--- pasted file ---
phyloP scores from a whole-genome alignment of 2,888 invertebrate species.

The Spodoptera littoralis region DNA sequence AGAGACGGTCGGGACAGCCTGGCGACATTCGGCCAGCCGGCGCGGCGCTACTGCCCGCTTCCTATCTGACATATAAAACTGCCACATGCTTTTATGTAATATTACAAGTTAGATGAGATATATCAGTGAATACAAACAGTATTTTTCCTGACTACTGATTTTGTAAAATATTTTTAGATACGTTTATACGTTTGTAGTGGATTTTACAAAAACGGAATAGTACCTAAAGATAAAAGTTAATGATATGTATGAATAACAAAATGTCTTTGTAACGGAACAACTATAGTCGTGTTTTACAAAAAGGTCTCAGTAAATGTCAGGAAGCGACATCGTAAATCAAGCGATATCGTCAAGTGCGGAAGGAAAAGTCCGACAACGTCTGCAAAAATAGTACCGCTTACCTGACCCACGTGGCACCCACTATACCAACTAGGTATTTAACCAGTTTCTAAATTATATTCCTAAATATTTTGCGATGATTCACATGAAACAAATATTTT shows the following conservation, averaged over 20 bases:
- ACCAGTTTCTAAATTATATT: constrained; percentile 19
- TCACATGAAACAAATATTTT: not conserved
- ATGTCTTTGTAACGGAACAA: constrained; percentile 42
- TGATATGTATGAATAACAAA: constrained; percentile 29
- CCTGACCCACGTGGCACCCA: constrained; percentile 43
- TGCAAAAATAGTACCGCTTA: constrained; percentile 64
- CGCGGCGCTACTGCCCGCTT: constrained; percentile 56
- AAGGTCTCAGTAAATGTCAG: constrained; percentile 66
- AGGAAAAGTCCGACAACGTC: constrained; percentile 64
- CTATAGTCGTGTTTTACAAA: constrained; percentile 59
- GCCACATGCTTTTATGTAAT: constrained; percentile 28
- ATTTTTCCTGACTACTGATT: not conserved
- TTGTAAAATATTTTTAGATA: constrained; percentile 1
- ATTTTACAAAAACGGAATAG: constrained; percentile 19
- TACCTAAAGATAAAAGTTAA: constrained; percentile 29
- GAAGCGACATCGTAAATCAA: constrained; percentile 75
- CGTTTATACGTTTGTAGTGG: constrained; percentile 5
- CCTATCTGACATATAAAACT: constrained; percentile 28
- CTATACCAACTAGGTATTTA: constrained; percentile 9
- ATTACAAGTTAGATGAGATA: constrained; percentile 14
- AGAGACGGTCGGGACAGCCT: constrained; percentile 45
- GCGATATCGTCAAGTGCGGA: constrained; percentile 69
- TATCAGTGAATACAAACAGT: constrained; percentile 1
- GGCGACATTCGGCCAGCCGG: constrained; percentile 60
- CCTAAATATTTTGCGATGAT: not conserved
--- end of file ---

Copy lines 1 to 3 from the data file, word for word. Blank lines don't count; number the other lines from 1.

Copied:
phyloP scores from a whole-genome alignment of 2,888 invertebrate species.

The Spodoptera littoralis region DNA sequence AGAGACGGTCGGGACAGCCTGGCGACATTCGGCCAGCCGGCGCGGCGCTACTGCCCGCTTCCTATCTGACATATAAAACTGCCACATGCTTTTATGTAATATTACAAGTTAGATGAGATATATCAGTGAATACAAACAGTATTTTTCCTGACTACTGATTTTGTAAAATATTTTTAGATACGTTTATACGTTTGTAGTGGATTTTACAAAAACGGAATAGTACCTAAAGATAAAAGTTAATGATATGTATGAATAACAAAATGTCTTTGTAACGGAACAACTATAGTCGTGTTTTACAAAAAGGTCTCAGTAAATGTCAGGAAGCGACATCGTAAATCAAGCGATATCGTCAAGTGCGGAAGGAAAAGTCCGACAACGTCTGCAAAAATAGTACCGCTTACCTGACCCACGTGGCACCCACTATACCAACTAGGTATTTAACCAGTTTCTAAATTATATTCCTAAATATTTTGCGATGATTCACATGAAACAAATATTTT shows the following conservation, averaged over 20 bases:
- ACCAGTTTCTAAATTATATT: constrained; percentile 19